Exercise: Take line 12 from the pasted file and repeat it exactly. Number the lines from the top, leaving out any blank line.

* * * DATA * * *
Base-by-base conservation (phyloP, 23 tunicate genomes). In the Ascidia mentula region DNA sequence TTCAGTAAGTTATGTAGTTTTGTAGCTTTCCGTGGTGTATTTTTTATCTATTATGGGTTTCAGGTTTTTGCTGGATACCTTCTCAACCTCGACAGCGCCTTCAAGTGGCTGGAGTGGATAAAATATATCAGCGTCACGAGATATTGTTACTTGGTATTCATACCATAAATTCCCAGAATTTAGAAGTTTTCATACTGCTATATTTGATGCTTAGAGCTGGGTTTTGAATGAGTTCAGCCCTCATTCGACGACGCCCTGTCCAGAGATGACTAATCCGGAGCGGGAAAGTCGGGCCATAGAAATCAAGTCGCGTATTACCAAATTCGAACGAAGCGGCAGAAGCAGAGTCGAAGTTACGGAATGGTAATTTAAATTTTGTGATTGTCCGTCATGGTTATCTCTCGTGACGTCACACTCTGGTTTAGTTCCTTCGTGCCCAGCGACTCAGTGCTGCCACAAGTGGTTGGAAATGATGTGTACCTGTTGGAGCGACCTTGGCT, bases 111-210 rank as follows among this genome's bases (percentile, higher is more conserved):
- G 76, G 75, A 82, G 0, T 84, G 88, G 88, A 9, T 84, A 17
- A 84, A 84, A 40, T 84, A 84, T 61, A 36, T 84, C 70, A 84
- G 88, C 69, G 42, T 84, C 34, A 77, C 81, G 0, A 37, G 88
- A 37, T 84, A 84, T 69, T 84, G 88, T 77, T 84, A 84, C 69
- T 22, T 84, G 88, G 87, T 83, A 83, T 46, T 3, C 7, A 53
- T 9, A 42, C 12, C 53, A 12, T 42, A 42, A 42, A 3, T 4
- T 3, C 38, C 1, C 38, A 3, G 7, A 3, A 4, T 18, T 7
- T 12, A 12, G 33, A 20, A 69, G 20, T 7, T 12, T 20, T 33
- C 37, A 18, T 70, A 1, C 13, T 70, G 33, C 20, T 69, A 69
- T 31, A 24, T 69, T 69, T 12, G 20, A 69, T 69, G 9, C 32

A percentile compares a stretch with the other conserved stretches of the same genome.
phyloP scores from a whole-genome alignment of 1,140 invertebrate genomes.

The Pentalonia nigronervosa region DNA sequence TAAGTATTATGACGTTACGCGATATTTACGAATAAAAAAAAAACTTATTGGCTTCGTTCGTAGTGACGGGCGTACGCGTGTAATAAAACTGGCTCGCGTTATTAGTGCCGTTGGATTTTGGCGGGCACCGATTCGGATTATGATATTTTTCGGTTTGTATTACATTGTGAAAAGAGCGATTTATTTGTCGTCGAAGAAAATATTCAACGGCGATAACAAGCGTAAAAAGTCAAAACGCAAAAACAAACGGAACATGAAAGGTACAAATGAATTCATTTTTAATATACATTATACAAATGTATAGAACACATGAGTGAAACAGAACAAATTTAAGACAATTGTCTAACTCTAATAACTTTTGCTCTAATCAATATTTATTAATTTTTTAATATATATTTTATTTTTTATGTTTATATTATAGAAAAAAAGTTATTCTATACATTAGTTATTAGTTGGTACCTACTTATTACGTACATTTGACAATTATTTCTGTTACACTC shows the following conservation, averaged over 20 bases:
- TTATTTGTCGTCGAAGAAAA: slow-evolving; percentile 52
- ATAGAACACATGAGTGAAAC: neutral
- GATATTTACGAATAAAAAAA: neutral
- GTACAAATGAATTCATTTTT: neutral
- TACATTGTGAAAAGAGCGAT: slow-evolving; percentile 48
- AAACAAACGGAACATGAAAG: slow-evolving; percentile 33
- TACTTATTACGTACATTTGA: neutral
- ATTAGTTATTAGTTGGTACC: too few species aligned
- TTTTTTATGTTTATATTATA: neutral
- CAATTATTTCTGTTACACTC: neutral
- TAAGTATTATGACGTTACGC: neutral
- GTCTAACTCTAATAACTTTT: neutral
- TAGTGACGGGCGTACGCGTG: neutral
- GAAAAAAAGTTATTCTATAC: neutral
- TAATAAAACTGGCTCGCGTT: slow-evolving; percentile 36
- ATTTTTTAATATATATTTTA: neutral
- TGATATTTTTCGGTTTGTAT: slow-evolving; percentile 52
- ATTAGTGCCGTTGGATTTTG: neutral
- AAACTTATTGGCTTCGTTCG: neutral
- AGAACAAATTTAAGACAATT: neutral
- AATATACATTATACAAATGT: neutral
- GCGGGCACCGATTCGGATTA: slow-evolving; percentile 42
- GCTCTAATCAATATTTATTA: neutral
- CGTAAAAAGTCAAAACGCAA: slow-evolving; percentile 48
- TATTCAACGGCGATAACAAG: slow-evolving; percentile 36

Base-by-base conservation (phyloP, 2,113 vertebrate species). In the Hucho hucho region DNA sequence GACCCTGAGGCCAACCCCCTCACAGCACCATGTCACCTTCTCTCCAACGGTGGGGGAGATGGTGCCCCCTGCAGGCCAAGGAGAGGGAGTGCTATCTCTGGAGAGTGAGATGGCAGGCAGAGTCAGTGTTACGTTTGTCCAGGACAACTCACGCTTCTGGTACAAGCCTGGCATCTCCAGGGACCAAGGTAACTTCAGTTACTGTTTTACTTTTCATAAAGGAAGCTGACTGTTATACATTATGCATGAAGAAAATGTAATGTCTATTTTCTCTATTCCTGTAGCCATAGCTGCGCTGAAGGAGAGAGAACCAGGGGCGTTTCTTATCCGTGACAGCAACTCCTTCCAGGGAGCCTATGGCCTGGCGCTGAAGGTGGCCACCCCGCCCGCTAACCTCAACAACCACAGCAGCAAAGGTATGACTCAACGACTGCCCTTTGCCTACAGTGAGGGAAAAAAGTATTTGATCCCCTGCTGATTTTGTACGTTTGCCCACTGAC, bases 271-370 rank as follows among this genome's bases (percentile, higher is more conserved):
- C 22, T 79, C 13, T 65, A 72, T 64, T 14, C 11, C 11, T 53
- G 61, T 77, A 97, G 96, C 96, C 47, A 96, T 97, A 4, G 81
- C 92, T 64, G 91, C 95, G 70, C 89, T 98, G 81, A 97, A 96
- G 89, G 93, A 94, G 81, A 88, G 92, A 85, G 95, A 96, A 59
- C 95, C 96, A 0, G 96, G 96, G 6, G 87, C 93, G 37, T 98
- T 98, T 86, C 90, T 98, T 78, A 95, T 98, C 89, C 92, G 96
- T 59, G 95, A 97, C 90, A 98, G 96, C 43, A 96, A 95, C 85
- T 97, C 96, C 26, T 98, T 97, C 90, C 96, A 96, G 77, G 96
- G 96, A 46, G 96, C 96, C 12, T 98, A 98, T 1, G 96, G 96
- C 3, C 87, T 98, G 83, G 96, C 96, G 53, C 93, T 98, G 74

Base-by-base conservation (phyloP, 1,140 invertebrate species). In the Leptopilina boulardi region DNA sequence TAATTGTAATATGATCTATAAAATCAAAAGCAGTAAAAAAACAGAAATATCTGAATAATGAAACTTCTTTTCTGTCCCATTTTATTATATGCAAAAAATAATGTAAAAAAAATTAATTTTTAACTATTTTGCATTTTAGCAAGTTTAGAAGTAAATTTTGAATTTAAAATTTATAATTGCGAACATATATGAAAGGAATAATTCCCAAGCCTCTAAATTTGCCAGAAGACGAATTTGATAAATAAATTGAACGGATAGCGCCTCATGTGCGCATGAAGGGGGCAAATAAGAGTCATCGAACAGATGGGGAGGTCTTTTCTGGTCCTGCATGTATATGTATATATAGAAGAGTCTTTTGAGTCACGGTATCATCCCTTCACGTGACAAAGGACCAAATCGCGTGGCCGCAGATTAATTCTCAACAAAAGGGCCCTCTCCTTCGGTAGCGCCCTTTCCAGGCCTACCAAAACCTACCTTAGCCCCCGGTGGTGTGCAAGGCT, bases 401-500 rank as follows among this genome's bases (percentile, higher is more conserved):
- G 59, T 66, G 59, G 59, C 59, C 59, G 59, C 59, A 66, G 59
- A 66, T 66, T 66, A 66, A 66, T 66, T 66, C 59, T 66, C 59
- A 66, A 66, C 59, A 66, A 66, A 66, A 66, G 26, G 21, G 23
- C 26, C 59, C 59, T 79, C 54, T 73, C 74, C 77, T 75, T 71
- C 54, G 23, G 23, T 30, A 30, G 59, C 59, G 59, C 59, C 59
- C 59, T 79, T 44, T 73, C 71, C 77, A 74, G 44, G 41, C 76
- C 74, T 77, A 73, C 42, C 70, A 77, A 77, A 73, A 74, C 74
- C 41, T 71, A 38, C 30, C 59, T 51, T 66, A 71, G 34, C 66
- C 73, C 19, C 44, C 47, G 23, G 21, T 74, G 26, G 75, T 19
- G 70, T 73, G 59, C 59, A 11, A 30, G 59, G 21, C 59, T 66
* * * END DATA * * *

A percentile compares a stretch with the other conserved stretches of the same genome.